Why am I constipated?
Anything from stress to being pregnant to not getting enough fluids, fibre or exercise can all affect your bowel movements. Learn more.
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Constipation, along with diarrhea, is a symptom of this intestinal disorder, with many people experiencing bouts of both. Other IBS symptoms include cramping and bloating.
Prolonged constipation can sometimes lead to piles. These are swollen, enlarged veins that sometimes hang outside of the rectum and hurt or bleed when you pass a bowel movement.
Because hormones help balance bodily fluids, many women find it harder to pass stools around the time of their period. Women who are getting close to or going through menopause can also have problems.
In a very few number of cases, constipation can also be a symptom of an obstruction somewhere. If you experience stomach pains or see traces of blood or mucus in your stools, contact your doctor immediately.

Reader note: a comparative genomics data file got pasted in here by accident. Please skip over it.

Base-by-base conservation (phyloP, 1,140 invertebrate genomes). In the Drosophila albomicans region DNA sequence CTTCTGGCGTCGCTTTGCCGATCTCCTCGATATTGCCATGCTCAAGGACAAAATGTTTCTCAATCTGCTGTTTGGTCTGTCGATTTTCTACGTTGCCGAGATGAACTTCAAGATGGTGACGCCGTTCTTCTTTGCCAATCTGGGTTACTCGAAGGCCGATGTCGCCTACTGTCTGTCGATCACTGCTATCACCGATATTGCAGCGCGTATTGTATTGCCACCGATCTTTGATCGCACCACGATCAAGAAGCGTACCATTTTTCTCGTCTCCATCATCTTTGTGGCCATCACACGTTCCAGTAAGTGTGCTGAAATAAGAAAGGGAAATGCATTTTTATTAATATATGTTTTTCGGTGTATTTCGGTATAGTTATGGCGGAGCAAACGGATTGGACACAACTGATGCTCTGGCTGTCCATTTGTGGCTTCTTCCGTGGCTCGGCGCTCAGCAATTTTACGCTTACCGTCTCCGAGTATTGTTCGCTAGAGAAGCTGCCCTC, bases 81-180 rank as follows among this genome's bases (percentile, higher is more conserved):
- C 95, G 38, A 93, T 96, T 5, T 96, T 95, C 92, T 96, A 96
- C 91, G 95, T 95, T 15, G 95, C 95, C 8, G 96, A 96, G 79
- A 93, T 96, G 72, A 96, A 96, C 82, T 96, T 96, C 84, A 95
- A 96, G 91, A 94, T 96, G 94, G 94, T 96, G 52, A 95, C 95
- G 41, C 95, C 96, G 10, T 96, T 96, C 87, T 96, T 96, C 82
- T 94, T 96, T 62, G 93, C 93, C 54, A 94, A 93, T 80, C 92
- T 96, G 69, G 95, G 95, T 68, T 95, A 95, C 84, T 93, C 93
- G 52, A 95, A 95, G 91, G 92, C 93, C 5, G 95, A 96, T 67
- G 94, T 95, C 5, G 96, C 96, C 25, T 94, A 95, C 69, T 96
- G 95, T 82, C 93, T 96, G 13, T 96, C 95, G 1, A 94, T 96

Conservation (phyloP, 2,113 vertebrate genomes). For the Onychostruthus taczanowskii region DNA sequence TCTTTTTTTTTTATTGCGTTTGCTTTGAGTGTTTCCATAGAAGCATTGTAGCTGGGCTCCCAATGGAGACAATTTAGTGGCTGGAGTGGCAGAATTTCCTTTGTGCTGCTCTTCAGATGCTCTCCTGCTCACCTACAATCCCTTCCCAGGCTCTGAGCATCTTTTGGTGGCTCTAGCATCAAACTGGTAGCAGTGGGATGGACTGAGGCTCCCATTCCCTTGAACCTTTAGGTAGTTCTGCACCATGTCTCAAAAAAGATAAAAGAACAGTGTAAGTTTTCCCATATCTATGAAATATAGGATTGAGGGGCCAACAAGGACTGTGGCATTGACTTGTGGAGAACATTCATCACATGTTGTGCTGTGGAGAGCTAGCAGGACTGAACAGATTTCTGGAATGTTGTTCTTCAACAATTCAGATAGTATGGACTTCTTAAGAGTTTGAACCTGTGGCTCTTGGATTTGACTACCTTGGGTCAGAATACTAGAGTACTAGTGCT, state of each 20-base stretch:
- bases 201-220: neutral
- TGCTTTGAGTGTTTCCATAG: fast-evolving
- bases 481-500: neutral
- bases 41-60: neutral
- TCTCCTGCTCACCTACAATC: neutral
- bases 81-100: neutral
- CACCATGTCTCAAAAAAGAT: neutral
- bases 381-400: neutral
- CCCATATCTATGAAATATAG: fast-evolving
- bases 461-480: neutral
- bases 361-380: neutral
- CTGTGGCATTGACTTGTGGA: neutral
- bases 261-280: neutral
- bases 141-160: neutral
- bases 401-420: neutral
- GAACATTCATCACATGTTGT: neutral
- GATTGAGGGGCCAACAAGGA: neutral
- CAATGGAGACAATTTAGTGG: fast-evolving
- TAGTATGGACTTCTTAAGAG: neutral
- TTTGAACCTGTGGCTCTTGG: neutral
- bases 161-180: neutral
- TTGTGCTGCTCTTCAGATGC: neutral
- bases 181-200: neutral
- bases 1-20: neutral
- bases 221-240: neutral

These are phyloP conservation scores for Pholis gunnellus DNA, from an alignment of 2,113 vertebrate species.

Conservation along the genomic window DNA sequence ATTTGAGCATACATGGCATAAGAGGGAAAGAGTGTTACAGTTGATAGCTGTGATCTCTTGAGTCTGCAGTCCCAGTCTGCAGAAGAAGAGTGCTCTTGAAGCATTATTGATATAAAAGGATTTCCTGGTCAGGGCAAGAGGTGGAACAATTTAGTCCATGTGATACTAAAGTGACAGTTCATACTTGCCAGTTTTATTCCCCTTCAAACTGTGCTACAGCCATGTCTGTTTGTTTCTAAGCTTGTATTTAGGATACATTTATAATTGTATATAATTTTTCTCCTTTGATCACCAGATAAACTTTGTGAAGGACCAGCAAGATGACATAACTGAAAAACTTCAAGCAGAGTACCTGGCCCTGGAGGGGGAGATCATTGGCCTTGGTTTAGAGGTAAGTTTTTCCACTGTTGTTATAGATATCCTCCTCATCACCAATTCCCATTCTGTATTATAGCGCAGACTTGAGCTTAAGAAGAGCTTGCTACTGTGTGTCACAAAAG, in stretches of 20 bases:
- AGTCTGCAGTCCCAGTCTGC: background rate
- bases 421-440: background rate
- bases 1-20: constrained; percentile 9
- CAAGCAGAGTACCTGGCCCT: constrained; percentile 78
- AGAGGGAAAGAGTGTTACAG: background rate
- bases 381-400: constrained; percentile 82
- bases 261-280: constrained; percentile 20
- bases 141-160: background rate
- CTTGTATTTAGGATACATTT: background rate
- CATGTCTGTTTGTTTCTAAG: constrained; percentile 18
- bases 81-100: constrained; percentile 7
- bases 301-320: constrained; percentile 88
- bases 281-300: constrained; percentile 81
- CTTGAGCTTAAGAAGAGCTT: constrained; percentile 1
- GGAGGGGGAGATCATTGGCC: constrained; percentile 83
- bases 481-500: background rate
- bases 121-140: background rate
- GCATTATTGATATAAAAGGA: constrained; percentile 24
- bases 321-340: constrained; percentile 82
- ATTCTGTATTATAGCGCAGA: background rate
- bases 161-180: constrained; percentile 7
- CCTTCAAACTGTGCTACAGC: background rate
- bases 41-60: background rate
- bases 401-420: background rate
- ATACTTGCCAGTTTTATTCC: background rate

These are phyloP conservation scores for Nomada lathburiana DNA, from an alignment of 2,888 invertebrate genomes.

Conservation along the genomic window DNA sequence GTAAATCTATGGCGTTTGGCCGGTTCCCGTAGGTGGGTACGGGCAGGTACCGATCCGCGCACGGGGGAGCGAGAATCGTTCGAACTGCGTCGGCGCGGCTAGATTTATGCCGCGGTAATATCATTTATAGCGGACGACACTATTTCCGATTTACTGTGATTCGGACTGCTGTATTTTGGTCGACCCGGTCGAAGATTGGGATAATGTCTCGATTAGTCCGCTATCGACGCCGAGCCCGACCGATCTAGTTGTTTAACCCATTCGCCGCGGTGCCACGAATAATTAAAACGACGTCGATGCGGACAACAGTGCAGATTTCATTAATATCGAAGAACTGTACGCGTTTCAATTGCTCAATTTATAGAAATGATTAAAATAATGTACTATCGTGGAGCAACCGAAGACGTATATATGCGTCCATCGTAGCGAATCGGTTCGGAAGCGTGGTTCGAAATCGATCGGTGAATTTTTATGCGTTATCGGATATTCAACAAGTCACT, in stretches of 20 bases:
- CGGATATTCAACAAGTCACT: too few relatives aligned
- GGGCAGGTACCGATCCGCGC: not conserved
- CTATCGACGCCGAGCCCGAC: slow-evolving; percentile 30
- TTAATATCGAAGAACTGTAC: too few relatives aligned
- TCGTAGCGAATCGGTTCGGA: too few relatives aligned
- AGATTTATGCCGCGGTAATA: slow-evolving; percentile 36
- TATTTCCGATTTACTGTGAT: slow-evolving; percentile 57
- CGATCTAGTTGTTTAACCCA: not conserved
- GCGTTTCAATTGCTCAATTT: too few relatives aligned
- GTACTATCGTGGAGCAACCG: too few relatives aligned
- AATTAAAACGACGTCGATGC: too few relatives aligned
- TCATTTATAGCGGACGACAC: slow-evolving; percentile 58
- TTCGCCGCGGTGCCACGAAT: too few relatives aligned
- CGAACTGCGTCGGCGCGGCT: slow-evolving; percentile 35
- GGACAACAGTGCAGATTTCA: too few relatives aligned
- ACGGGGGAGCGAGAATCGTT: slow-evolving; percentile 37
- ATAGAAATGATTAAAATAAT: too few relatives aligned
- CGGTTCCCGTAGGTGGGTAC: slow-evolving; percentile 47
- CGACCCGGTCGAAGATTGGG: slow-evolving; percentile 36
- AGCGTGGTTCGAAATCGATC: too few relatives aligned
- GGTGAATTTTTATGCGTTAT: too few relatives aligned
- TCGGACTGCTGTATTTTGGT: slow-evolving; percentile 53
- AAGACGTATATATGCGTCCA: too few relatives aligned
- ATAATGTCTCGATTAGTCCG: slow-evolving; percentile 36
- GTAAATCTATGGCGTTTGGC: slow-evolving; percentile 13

This is a progressive condition that affects the nervous system. Early signs include vision problems, tingling and numbness, and balance problems. If you’re experiencing any of these symptoms, see your doctor as soon as possible.
Constipation is a classic sign of an underactive thyroid. Basically it means that your thyroid isn’t producing enough of the hormones that get your bowel muscles moving. Other symptoms include tiredness, feeling cold, thinning hair and a croaky voice. If this sounds like you, speak to your doctor.
This condition impairs control of muscle movement throughout the body, causing bowel muscles to become slow and rigid. A tremor or shaking in your finger or hand is an early sign, along with dizziness and balance problems. If you are experiencing these symptoms, see your doctor.
Injuries to the spinal cord can affect the nerves leading to the bowel. Damage to the spinal cord must be examined by your doctor as soon as possible.